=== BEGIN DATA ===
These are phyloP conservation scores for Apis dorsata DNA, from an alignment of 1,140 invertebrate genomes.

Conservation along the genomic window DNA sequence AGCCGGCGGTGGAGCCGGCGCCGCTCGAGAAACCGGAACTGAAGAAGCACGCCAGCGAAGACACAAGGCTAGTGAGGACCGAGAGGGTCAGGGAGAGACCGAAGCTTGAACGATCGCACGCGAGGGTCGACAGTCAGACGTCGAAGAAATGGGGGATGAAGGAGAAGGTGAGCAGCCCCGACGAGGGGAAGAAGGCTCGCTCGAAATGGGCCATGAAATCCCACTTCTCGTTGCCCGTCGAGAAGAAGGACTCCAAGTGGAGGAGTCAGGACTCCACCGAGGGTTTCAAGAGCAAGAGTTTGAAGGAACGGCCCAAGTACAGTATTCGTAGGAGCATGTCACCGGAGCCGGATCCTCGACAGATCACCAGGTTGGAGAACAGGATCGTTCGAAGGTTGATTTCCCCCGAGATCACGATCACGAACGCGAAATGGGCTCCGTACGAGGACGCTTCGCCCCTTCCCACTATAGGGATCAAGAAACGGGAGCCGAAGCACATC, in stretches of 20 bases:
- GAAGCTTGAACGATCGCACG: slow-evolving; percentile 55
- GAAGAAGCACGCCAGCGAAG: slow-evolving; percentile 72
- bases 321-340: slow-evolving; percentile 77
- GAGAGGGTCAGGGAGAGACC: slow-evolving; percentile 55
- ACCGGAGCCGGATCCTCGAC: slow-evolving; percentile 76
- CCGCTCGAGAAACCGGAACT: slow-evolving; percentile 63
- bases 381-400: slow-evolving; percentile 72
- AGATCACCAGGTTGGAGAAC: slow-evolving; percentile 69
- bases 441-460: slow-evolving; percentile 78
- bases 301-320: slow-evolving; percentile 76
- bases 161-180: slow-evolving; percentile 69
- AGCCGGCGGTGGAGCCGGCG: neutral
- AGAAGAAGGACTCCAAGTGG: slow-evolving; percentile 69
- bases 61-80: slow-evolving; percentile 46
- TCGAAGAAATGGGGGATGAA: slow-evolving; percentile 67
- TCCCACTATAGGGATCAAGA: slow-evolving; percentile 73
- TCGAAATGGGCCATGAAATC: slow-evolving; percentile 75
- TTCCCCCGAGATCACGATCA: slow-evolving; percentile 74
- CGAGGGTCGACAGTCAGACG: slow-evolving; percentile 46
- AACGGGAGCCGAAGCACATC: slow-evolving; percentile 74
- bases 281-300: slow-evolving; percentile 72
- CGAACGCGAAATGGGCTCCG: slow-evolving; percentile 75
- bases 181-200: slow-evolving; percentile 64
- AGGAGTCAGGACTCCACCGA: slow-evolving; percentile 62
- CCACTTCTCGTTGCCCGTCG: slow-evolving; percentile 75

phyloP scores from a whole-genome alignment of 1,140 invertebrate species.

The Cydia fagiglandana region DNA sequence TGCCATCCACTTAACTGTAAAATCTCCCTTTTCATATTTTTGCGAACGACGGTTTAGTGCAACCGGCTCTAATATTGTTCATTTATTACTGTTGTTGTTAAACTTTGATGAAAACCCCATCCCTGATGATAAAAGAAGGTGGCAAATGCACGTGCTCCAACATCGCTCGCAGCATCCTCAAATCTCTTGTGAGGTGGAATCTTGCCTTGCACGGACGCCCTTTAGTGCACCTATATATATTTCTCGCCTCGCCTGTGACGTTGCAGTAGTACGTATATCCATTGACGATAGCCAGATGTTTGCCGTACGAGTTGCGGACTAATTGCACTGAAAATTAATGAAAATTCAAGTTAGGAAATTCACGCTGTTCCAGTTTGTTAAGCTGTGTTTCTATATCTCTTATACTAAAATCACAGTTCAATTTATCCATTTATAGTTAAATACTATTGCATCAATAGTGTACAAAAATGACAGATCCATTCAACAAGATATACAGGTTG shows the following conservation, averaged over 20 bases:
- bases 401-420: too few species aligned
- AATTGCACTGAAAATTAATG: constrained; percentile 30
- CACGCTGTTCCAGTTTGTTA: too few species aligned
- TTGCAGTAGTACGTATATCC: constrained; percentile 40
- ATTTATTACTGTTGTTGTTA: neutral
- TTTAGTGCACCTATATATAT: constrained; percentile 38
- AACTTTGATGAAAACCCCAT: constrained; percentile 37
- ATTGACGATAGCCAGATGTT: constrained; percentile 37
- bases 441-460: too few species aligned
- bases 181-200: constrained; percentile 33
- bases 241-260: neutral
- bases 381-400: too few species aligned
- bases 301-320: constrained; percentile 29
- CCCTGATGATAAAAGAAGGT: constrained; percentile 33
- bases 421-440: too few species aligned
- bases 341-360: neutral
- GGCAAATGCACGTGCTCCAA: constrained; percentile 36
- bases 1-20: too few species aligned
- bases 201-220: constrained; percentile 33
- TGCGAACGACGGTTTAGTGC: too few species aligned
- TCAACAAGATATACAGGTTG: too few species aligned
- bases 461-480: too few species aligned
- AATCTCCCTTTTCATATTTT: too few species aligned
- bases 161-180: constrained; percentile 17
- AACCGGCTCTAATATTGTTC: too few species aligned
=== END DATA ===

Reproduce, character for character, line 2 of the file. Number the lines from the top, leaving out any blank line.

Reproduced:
Conservation along the genomic window DNA sequence AGCCGGCGGTGGAGCCGGCGCCGCTCGAGAAACCGGAACTGAAGAAGCACGCCAGCGAAGACACAAGGCTAGTGAGGACCGAGAGGGTCAGGGAGAGACCGAAGCTTGAACGATCGCACGCGAGGGTCGACAGTCAGACGTCGAAGAAATGGGGGATGAAGGAGAAGGTGAGCAGCCCCGACGAGGGGAAGAAGGCTCGCTCGAAATGGGCCATGAAATCCCACTTCTCGTTGCCCGTCGAGAAGAAGGACTCCAAGTGGAGGAGTCAGGACTCCACCGAGGGTTTCAAGAGCAAGAGTTTGAAGGAACGGCCCAAGTACAGTATTCGTAGGAGCATGTCACCGGAGCCGGATCCTCGACAGATCACCAGGTTGGAGAACAGGATCGTTCGAAGGTTGATTTCCCCCGAGATCACGATCACGAACGCGAAATGGGCTCCGTACGAGGACGCTTCGCCCCTTCCCACTATAGGGATCAAGAAACGGGAGCCGAAGCACATC, in stretches of 20 bases: